To date, no major cruise lines have canceled Athens embarkations. We anticipate some hotel location changes designed to keep cruise guests away from the central square where major demonstrations are taking place. This situation is currently rather fluid and we recommend that all Athens bound guests review arrangements with their consultant two weeks prior to departure. Continue Reading »
You are cordially invited to join us on our 12-Day sailing from Barcelona to Lisbon on the new, Oceania Riviera. This is an ideal itinerary for those who would like to really get to know Spain and Portugal. We will have five port calls in Spain, two days in Portugal, two days in Morocco, and two days in the Canary Islands. Continue Reading »
If you are renting a car it will be helpful to know the following in advance:
Greece: The trick in Athens is to secure two legal license plates. Odd numbered plates are allowed on odd numbered days, even on even. This, quite theoretically, cuts traffic congestion by 50%.
Italy – The rules keep getting tougher but in Florence and Rome only drivers with hard-to-get special permits are allowed to drive into the historical centers where tourists gather. Continue Reading »
The fall and winter season will soon bring Florida’s crop of absolutely unripened tomatoes to our tables. This is another example of our collective willingness to eat chemically treated food when better alternatives exist. It is what separates us from the Italians, the French, and the Spanish as we appear to have no trouble with adulterated foods. Continue Reading »
The new Global Competitiveness Rankings, developed by the World Economic Forum, evaluate each nation’s education, health care, business innovation, infrastructure and other key factors.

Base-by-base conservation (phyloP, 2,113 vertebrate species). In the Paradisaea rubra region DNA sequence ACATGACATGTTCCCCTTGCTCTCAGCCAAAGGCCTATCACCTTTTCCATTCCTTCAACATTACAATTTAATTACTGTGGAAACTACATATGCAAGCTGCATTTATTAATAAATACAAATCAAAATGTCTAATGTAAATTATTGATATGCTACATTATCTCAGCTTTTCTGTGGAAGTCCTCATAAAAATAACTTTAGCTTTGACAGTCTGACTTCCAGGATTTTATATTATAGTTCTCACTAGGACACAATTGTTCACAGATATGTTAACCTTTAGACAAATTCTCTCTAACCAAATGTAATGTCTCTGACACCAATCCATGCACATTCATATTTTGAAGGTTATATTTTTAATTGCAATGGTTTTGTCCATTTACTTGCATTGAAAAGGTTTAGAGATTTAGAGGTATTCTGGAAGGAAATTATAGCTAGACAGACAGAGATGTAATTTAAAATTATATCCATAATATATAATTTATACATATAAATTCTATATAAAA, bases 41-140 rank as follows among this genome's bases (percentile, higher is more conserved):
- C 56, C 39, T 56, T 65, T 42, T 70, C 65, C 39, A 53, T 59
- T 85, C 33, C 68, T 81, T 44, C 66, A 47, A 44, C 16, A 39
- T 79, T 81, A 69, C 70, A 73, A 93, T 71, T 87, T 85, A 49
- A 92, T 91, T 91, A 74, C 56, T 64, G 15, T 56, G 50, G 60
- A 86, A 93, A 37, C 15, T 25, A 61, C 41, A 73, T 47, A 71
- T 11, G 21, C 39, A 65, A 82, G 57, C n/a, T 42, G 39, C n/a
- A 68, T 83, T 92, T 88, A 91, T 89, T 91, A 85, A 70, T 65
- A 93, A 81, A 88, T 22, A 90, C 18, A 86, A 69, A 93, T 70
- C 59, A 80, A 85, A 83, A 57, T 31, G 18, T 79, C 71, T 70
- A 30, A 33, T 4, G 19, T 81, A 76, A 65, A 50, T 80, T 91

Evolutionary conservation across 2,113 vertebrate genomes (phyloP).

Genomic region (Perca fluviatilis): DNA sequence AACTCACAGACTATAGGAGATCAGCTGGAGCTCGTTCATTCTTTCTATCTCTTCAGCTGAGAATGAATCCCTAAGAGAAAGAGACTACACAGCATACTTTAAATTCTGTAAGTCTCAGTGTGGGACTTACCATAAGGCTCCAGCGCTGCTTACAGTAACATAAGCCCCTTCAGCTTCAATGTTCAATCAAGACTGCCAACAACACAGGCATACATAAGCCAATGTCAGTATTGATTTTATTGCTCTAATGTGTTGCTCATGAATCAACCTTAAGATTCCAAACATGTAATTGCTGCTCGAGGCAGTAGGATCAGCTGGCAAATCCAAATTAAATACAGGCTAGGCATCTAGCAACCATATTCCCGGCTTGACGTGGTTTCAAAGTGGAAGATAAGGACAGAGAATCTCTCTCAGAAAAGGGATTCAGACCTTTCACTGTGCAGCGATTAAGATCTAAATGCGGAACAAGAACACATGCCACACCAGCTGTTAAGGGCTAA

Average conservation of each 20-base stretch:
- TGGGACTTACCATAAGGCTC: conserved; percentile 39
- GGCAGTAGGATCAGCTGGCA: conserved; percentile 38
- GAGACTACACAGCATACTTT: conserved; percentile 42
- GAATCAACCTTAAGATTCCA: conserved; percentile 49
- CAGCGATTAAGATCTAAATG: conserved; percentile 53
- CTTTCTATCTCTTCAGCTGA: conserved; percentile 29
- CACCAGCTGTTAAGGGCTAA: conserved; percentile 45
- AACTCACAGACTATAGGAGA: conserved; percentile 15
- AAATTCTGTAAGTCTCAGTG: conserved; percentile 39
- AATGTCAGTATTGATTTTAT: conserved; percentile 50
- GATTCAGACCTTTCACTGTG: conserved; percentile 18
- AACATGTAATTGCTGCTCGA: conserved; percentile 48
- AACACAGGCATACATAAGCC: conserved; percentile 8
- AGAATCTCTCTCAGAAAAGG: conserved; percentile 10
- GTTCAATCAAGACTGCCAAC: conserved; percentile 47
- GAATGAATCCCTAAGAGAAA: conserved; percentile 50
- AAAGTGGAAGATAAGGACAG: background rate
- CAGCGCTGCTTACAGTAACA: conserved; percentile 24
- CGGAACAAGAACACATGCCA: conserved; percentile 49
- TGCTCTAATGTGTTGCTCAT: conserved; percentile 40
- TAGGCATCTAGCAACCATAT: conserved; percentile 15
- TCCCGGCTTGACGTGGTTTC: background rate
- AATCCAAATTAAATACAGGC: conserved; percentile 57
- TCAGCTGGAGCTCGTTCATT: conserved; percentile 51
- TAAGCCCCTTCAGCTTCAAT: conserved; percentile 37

There are some key “understandings” shared by many cruise line executives about their future growth and the internalization of their passengers. Here are some observations that can help the consumer envision the world of upscale cruising projected ten to fifteen years into the future:
It is a given that at least 50% of luxury cruise guests will be sourced outside the United States. Continue Reading »
Among the exciting new ships en route to us in the coming 24 months, none has generated the initial buzz of The Four Seasons, a 42,000 Gross-ton beauty under construction in Finland. We are hearing that the 100 or so apartments that range in size from 1300 to over 3,000 sq. ft. are selling out prior to the company’s launch of an official sales piece. Continue Reading »
When it comes to airline miles not all flyers or airline programs are created equal. Although the travel ads will never tell you this, frequent flyers can manipulate the system to secure the upgrades that seem so elusive for the rest of us.
One of the best techniques is to use two different Elite Status Mileage cards – say one on American and one on United. Continue Reading »